The realization of the project for the Museo della Merda (Shit Museum) at Castelbosco raises the contemporary question of the synergetic relationship between curatorial choice and the theme of light. In fact, the chief area of concern motivating the museological initiative - the revalorization of waste - is quite effectively linked to this theme, one that frames the main lines of the transmission of ideas both so as to enhance the visitor’s experience both in terms of actual viewing and digital viewing. This linkage has specific advantages, both aesthetic and economic, in that it underscores the profound interdependence linking the world of energy to that of natural resources.
It is a striking aspect of this project that the same process of energy transformation which powers the complex as a whole grounds the theme that is the intellectual focus of the museum itself: the relation between natural processes, primordial resources, and the modern entrepreneur’s capacity to interpret their inherent potentialities so as to expand the range of human knowledge. That this expansion articulates the benefits of such an approach for the elaboration of a sustainable “green” economy is therefore one of the principal characteristics that sets the museum apart. Although at first glance it may seem to be the case that light is a phenomenon that is exclusively restricted to the immediate surroundings in which it it is perceived, in reality it is a complex force which touches on a plethora of vital functions while acting as a symbol of their activity.


A few examples will suffice to substantiate this thesis. In the case of the growth of plants, solar radiation determines the necessary conversion of chlorophyll into life-giving energy. In other cases the transformation
of energy can be considered to be a visible indicator characterized by a powerful suggestiveness, as for instance in the context of the process of methane production of the organic liquids connected with milk production
in cows. The phenomenon of biolumnescence of genetically modified batteries powered by the methane so obtained offers just one convincing example of this process. In the viscera of the museum itself, spaces have been reorganized by the architect Luca Cipelletti so that concepts and principles of the reuse of energy from waste are explored that are often discussed but rarely put into practice. Light, in fact, acts as a red thread of this radical ecological project, a role that becomes particularly evident when luminous projections become visible on the tubular structures of the radiant heating system that runs through the castle rooms. This strategic use of light throws into high relief the morphology of the preexisting heating apparatus, unleashing a luminous flow that, in perceptual terms, cuts through the irregularities of the old bearing walls.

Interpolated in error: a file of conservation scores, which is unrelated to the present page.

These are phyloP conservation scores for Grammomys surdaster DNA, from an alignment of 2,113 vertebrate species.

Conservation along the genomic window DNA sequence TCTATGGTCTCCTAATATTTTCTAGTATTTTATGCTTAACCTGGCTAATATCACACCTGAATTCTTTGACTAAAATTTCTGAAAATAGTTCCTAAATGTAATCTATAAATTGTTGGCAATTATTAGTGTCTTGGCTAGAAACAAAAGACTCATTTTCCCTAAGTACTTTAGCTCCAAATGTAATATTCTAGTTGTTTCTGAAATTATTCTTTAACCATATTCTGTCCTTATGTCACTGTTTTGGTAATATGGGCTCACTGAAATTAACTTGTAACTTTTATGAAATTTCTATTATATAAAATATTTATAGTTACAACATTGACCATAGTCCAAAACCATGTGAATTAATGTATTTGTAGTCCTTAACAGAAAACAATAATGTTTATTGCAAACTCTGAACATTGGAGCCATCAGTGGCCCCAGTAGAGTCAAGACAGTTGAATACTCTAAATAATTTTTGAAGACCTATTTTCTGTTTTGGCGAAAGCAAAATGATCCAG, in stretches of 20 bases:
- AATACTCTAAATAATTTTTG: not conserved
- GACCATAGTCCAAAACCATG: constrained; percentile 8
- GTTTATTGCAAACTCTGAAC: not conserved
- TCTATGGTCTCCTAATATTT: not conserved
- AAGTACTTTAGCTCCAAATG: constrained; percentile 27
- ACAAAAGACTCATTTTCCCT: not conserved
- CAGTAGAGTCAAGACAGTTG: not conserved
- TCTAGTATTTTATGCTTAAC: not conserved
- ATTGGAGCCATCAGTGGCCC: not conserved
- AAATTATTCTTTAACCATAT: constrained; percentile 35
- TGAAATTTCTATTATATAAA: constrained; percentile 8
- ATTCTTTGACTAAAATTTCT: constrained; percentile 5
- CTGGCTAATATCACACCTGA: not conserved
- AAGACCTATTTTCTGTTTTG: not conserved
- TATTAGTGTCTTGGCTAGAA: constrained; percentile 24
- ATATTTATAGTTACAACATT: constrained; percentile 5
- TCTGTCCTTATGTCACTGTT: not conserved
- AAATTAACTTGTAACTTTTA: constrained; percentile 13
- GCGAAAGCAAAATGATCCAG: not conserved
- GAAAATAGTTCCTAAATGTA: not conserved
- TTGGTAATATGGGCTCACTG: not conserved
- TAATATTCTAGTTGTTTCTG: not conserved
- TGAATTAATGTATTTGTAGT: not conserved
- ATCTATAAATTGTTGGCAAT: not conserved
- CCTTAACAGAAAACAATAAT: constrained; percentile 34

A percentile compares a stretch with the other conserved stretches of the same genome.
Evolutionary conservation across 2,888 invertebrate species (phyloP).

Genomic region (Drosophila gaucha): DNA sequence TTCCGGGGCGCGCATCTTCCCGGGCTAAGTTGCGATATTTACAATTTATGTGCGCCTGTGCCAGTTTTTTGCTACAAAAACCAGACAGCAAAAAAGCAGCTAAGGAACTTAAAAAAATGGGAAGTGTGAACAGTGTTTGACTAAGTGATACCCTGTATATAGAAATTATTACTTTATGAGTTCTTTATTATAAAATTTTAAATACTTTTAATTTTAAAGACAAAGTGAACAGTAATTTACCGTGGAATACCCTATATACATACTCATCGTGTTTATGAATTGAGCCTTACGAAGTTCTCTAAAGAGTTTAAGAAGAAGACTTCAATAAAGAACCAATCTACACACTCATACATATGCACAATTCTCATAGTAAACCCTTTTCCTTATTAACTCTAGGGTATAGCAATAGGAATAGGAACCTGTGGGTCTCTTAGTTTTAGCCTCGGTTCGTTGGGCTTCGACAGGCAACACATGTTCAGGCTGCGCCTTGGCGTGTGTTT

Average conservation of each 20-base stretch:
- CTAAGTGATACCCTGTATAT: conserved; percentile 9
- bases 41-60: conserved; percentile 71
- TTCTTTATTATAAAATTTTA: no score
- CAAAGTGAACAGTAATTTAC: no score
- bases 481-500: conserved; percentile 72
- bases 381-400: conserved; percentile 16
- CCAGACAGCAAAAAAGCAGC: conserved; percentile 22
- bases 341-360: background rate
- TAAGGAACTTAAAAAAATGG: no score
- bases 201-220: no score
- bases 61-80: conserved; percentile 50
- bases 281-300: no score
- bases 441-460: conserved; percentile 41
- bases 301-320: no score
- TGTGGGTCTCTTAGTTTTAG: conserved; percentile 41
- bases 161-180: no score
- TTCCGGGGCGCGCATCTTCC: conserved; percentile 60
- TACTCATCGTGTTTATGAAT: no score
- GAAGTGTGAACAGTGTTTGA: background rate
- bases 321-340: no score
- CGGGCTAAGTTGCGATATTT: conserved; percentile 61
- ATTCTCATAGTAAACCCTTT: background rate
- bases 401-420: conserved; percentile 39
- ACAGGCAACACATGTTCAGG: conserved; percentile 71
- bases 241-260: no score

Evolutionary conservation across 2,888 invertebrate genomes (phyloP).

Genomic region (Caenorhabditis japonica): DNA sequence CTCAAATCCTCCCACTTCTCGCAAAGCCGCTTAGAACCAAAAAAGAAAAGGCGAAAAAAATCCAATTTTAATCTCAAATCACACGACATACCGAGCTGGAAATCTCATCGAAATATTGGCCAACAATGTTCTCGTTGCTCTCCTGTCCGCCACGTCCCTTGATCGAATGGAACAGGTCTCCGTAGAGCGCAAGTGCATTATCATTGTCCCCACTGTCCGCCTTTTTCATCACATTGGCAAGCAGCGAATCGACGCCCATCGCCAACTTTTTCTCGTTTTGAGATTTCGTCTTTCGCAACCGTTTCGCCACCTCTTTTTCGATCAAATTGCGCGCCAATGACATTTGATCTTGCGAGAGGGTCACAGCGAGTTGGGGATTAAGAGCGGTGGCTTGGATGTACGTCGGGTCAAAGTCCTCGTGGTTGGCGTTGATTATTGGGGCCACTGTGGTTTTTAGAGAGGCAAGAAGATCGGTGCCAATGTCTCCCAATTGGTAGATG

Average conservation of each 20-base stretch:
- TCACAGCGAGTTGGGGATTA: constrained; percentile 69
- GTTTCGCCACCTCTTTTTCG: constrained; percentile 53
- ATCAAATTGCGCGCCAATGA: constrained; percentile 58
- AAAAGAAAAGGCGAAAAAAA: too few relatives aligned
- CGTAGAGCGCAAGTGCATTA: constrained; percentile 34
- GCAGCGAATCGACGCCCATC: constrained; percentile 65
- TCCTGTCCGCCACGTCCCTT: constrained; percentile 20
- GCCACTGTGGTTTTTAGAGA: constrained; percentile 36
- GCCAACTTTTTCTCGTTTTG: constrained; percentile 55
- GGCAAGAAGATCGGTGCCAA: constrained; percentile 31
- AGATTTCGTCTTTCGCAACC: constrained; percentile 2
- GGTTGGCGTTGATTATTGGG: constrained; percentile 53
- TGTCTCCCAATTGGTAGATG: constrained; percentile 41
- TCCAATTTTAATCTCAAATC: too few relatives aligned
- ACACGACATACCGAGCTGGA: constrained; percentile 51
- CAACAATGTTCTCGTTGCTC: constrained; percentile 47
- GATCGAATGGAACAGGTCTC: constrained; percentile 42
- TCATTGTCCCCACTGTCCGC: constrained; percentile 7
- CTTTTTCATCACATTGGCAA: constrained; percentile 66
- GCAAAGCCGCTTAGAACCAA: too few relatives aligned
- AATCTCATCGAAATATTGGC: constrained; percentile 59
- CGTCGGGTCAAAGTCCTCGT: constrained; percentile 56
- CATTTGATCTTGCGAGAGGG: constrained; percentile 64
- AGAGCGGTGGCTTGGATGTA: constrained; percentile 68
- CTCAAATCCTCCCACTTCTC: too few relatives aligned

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In contrast with the principle of display utilizing hidden light sources,
what is at stake here is a recuperation of the old suspended lighting units through a redeployment of the technical mechanisms and the electric lighting in particular, which in this case are refitted with LED lighting, which replace the old filament bulbs. With respect to the ensemble of visible points of intersection between the historical lighting system and the new apparatus, the latter does not only exemplify the latest technologies in offering an enhanced vision of a cycle of energy consumption and production.
It also exposes how this vision becomes able to miminize the scale of the intervention, reduce energy use, augment the technical processes of living and, last but not least, exponentially expand energy efficiency.
Yet in so doing the strategy of integrating old and new technologies also manages to engage a specific symbolic dimension that is elaborated on the castle exterior. In this regard one should note that the light effects conceived for the facades and the itineraries linked to them are closely associated with the museological concept of the re-use of waste in which energy, nature and the actions of man discover a new terrain of encounter. This strategy, when understood on its own terms, opens up unprecedented forms of interaction between enterpreneurial practice and a harmonic relationship with the surrounding territory. At night the castle, not without a certain taste for provocation, transforms itself into a gigantic cauldron visibly boiling over, unleashing luminous effects that evoke a primordial reality as they stream through the windows crowning the top floor. The Shit Museum thus comes to symbolize the principle of self-sufficiency and abundance of energy flows that unfold under the sign of a fantastic and seemingly imaginary power that nonetheless generates in reality a form of energy that is both sustainable and renewable.

Alberto Pasetti (April 2015) 

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